.
Tarot Runes I Ching Stichomancy Contact
Store Numerology Coin Flip Yes or No Webmasters
Personal Celebrity Biorhythms Bibliomancy Settings

Today's Stichomancy for Cindy Crawford

The first excerpt represents the past or something you must release, and is drawn from She Stoops to Conquer by Oliver Goldsmith:

since I was born. I have gone through every receipt in the Complete Huswife ten times over; and you have thoughts of coursing me through Quincy next spring. But, ecod! I tell you, I'll not be made a fool of no longer.

MRS. HARDCASTLE. Wasn't it all for your good, viper? Wasn't it all for your good?

TONY. I wish you'd let me and my good alone, then. Snubbing this way when I'm in spirits. If I'm to have any good, let it come of itself; not to keep dinging it, dinging it into one so.

MRS. HARDCASTLE. That's false; I never see you when you're in spirits. No, Tony, you then go to the alehouse or kennel. I'm never


She Stoops to Conquer
The second excerpt represents the present or the deciding factor of the moment, and is drawn from God The Invisible King by H. G. Wells:

its strength.'"

These are both exceptional utterances, interesting as showing how clearly parallel are the tendencies within and without Christianity.

4. THE PRIMARY DUTIES

Now it follows very directly from the conception of God as a finite intelligence of boundless courage and limitless possibilities of growth and victory, who has pitted himself against death, who stands close to our inmost beings ready to receive us and use us, to rescue us from the chagrins of egotism and take us into his immortal adventure, that we who have realised him and given ourselves joyfully to him, must needs be equally ready and willing to give our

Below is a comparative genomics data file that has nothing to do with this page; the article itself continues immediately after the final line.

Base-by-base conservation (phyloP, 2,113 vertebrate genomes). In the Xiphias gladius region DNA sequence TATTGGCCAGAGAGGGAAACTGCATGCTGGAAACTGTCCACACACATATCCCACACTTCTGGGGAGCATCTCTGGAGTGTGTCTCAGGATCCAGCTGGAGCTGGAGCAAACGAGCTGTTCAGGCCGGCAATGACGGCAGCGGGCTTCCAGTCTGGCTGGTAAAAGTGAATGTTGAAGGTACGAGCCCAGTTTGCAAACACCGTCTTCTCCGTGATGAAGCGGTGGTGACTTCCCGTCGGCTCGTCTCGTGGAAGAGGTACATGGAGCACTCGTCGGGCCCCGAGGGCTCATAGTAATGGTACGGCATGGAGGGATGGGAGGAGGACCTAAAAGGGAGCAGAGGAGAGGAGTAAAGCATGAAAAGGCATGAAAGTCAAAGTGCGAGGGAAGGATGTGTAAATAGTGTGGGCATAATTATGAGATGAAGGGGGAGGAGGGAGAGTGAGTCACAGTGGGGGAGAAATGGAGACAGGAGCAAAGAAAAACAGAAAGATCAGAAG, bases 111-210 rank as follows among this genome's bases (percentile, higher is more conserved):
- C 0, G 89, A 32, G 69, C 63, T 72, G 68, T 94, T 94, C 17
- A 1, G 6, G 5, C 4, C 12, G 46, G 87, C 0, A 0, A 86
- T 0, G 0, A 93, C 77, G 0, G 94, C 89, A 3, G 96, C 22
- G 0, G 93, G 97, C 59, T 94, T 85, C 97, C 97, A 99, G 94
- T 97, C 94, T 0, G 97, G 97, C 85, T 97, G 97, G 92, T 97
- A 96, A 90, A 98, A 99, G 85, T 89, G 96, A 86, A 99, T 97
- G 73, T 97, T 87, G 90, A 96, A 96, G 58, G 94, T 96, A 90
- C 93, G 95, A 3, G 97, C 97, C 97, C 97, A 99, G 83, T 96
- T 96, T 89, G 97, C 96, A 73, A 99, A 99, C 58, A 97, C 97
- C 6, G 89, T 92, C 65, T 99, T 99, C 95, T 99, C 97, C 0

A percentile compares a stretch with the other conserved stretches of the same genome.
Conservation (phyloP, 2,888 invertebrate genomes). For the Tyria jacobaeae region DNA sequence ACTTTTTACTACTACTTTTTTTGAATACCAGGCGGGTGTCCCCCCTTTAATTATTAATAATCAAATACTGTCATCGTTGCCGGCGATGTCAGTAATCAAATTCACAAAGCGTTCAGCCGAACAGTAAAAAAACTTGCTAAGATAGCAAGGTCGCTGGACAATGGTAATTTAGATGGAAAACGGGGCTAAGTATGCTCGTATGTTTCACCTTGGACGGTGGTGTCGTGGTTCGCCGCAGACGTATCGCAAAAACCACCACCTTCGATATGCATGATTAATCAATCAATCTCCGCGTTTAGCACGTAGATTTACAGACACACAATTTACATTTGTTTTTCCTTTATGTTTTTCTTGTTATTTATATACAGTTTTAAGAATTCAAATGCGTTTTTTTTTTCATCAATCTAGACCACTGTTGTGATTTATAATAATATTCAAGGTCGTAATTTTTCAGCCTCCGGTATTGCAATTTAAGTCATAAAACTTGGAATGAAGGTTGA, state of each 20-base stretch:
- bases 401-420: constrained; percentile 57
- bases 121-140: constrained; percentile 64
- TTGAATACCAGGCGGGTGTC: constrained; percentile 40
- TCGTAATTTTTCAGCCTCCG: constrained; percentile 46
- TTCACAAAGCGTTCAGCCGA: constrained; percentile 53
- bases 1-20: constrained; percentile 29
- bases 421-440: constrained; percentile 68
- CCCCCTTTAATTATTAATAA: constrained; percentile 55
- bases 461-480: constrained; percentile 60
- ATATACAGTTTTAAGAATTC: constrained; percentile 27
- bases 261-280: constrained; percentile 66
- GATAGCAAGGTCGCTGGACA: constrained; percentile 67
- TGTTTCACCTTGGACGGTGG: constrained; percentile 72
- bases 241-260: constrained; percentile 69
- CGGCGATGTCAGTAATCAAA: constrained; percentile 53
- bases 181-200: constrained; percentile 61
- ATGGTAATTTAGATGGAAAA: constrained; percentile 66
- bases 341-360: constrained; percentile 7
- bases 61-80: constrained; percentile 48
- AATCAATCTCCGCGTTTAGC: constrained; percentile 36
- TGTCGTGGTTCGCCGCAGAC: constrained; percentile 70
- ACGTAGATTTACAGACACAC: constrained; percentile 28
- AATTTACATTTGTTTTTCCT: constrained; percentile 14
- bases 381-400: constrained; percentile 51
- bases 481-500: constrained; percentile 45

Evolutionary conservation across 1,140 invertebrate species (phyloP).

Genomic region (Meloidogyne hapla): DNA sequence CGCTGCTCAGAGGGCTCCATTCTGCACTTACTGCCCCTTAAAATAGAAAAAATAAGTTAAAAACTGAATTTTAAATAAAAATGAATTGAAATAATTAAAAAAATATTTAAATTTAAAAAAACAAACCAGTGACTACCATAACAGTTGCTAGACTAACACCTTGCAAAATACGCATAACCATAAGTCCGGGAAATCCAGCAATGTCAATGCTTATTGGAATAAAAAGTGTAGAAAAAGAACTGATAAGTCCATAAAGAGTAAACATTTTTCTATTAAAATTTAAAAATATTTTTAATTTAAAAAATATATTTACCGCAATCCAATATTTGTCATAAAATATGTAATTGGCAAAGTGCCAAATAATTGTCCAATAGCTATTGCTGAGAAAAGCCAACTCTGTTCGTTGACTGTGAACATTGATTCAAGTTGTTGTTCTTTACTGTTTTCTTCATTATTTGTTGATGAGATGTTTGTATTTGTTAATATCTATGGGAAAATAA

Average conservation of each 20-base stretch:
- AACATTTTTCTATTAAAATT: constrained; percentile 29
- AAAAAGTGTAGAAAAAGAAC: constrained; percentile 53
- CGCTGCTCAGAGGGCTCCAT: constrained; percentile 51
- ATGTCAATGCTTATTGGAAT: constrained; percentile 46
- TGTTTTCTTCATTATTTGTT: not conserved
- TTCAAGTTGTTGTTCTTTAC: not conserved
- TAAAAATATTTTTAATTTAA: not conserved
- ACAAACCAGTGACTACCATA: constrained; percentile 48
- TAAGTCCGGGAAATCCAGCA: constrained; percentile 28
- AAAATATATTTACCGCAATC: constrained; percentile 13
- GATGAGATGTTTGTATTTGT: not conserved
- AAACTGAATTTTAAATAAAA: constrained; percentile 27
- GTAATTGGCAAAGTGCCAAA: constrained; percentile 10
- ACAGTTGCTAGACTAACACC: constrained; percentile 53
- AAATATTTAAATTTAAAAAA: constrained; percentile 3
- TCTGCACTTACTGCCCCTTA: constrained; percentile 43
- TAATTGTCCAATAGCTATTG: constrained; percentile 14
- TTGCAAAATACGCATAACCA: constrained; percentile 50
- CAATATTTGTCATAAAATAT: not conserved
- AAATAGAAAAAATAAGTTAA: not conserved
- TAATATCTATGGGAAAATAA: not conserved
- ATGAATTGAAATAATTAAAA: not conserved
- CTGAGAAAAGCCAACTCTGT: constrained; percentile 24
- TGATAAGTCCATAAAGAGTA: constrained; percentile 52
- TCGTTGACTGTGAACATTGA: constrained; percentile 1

The third excerpt represents the future or something you must embrace, and is drawn from Z. Marcas by Honore de Balzac:

at the tip like a lion's; his brow, like a lion's, was strongly marked with a deep median furrow, dividing two powerful bosses. His high, hairy cheek-bones, all the more prominent because his cheeks were so thin, his enormous mouth and hollow jaws, were accentuated by lines of tawny shadows. This almost terrible countenance seemed illuminated by two lamps--two eyes, black indeed, but infinitely sweet, calm and deep, full of thought. If I may say so, those eyes had a humiliated expression.

Marcas was afraid of looking directly at others, not for himself, but for those on whom his fascinating gaze might rest; he had a power, and he shunned using it; he would spare those he met, and he feared